The Bull Market's Final 'Inning' Could Be Starting Now

More on SNAP's outrageous IPO... 'This is totally without precedent on Wall Street'... Another sign of a top... 'Mom and pop' are returning... The bull market's final 'inning' could be starting now...


Yesterday, we highlighted the "nosebleed" valuation of Snap (SNAP), the latest popular social-media company to go public...

As we mentioned, the company raised $3.4 billion in its initial public offering ("IPO"), giving it an initial valuation of about $20 billion.

Depending on the metric, that's a 50%-100% premium to the already-rich price that investors paid for social-media behemoth Facebook (FB) when it went public in 2012. But even that comparison may understate just how extreme this valuation is...

You see, even in 2012, Facebook was profitable. It reported earnings of $1 billion in 2011, the year prior to going public. On the other hand, Snap reported a net loss of more than $500 million last year.

Once the dust settles, Snap will likely be known as the most expensive tech IPO in history. (Of course, Snap is even more expensive now... The stock rose 44% in trading yesterday, and was up another 10.7% today. At today's closing price of $27.09, Snap is trading at a mind-blowing valuation of more than $31 billion.)

But Snap's astronomical valuation isn't the only reason investors should be wary...

In fact, it may not even be the biggest reason. As Rob Cox – financial columnist for Reuters Breakingviews – explained on Thursday, the "shares" Snap investors hold carry no voting rights whatsoever...

If numbers are confusing, there are other reasons for investors to truly dislike Snap. The most important is the precedent it sets by offering stock that confers zero voting power.

That is why calling them "shares" is an insult to, well, sharing. For now, they really should be considered rights to participate in Snap's losses. The total control this IPO structure has conferred to [CEO Evan] Spiegel and his co-founder Bobby Murphy is totally without precedent on Wall Street.

Snap offers ample warnings of the risks this presents to investors, such as the ability of the founders to liquidate their positions without yielding control...

According to Cox, this isn't just a terrible deal for Snap shareholders...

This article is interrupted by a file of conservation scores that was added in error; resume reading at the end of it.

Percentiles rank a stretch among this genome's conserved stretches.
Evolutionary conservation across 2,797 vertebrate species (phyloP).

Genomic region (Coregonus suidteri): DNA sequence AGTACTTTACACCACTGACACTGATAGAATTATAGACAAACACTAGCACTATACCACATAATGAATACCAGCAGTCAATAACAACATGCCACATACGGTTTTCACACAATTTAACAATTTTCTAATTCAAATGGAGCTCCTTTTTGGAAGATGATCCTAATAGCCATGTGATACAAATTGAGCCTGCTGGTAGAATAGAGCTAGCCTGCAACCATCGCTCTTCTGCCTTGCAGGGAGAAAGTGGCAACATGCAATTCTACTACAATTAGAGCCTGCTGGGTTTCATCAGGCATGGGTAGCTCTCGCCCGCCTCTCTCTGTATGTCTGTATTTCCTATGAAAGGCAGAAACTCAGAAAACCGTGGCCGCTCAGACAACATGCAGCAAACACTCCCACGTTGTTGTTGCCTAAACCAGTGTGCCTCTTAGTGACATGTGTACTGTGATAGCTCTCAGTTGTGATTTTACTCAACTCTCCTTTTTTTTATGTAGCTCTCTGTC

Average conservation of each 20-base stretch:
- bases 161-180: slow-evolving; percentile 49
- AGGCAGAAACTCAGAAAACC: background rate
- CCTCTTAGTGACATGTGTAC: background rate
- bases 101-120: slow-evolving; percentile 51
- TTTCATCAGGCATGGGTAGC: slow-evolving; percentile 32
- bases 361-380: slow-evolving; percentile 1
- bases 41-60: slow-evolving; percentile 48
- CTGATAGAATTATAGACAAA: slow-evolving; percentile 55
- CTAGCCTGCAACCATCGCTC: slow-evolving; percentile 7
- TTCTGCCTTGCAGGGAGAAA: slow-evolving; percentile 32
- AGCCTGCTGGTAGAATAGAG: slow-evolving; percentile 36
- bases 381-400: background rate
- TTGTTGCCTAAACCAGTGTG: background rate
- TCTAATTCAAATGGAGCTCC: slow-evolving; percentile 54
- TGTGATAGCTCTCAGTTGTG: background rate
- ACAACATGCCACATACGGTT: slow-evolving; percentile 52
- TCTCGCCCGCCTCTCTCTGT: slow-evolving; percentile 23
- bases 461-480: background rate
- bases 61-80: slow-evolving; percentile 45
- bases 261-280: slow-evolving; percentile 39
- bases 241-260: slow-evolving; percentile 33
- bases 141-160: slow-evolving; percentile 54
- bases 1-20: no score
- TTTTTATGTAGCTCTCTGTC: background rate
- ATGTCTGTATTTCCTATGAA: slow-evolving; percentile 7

It's also an example of the giddy complacency that often precedes a major market top...

The willingness of stock-market investors to ignore the precedent this sets recalls the way bondholders rolled over ahead of the financial crisis. Back then they acquiesced on all manner of conventions, not just the paltry coupons they were being offered by companies with shoddy financial prospects. They agreed, for instance, to be paid in more debt if borrowers ran into trouble. In the end, they paid dearly for their pusillanimity.

Mark Down This Date: April 21-23
Are you a copywriter who wants to work at Stansberry Research? Here's your chance. Meet at our Baltimore headquarters April 21. Details here.

In related news, investment bank Goldman Sachs warns that investors are as complacent as they've been in at least six years...

In a letter this morning, analyst John Marshall noted one of the firm's proprietary indicators suggests stock and bond investors alike have virtually stopped "hedging" positions against losses...

Since the start of the year, our macro hedging indicator has traded along with the equity market; this suggests investors are both buying equities and discarding their hedges.

Our indicator is now in-line with its most complacent level in the past six years, suggesting investors are generally unhedged across both equities and credit."

According to the note, the last time this indicator reached these levels was in July and August 2015, just weeks before the market declined by more than 15%.

Meanwhile, we're also seeing signs that individual investors are jumping back into stocks for the first time in years...

The old Wall Street adage says bull markets "climb a wall of worry." And that has certainly been the case this time.

Ever since the financial crisis of 2008, individual investors have been unusually and persistently bearish. And data suggest many folks swore off stocks altogether. But that could now be changing...